Producer Adi Shankar (Castlevania) has told IndieWire that The Simpsons is dealing with the representation controversary around Apu, brought to the fore by Hari Kondabou’s 2017 documentary The Problem with Apu, by dropping the character. The information emerged as Shankar determined the winner for his crowdsourced “Apu Problem” spec script contest launched in April. The producer had hoped that the script would be turned into an episode of The Simpsons.
“I got some disheartening news back [from people working on The Simpsons], that I’ve verified from multiple sources now: They’re going to drop the Apu character altogether. They aren’t going to make a big deal out of it, or anything like that, but they’ll drop him altogether just to avoid the controversy,” Shankar told IndieWire. “… If you are a show about cultural commentary and you are too afraid to comment on the culture, especially when it’s a component of the culture you had a hand in creating, then you are a show about cowardice. It’s not a step forward, or step backwards, it’s just a massive step sideways. After having read all these wonderful scripts, I feel like sidestepping this issue doesn’t solve it when the whole purpose of art, I would argue, is to bring us together.”
Many were disappointed with the show’s on-air response to Kondabolu’s film in an episode titled “No Good Read Goes Unpunished,” which needled critics for perceived “political correctness.” Showrunner Al Jean followed up with discussions on Twitter, and Matt Reiss told Vanity Fair in May that the show had dealt with Apu back in 2016 in “Much Apu About Something” and the character has “barely had a line in the past three seasons.”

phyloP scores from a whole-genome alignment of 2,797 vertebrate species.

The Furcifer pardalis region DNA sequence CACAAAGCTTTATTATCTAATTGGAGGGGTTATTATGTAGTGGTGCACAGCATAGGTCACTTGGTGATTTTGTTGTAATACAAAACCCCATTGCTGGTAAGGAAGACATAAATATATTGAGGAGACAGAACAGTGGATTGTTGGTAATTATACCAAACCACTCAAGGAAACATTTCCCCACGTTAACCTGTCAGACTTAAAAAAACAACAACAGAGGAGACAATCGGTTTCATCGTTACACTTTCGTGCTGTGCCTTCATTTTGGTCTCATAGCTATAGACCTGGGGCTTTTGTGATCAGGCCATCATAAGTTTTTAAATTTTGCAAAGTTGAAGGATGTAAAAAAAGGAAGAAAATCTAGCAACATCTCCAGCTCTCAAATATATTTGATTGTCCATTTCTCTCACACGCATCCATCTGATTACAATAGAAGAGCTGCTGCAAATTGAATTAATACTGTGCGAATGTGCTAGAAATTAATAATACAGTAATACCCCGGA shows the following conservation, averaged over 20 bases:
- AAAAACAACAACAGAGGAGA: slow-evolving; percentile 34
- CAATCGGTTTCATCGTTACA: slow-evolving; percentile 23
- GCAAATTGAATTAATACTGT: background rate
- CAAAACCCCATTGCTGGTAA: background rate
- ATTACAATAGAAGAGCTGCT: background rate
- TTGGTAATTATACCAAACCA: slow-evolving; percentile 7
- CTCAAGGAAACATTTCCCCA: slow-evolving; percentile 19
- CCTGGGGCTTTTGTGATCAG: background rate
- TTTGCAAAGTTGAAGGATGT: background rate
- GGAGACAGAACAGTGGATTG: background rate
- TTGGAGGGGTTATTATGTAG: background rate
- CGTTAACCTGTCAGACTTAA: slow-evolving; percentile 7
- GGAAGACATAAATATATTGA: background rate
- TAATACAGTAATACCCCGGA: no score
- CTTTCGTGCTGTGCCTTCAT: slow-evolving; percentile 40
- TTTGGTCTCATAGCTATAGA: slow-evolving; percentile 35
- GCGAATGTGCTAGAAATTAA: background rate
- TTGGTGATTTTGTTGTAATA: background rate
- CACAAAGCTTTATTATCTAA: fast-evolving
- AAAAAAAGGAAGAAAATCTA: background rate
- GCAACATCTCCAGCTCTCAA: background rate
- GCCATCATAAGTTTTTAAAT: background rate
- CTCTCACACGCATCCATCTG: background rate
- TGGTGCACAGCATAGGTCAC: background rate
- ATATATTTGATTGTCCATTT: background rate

Shankar initiated the script contest with the intention of crowdsourcing a story that “in a clever way subverts [Apu], pivots him, writes him out, or evolves him in a way that takes a creation that was the byproduct of a predominately Harvard-educated white male writers’ room and transforms it into a fresh, funny and realistic portrayal of Indians in America.”
The winning scribe out of hundreds of submissions is Vishaal Buch, a family doctor living in Bethesda, Maryland. His script sees Apu evolve from the owner of a single convenience store to a thriving Springfieldian businessman, and incorporates cameos by prominent Indian Americans. Shankar and script submission platform Coverfly as helping Buch format and fine-tune his script, which will be produced by Shankar through his Bootleg Universe YouTube channel.
You can watch a test animation of the project below.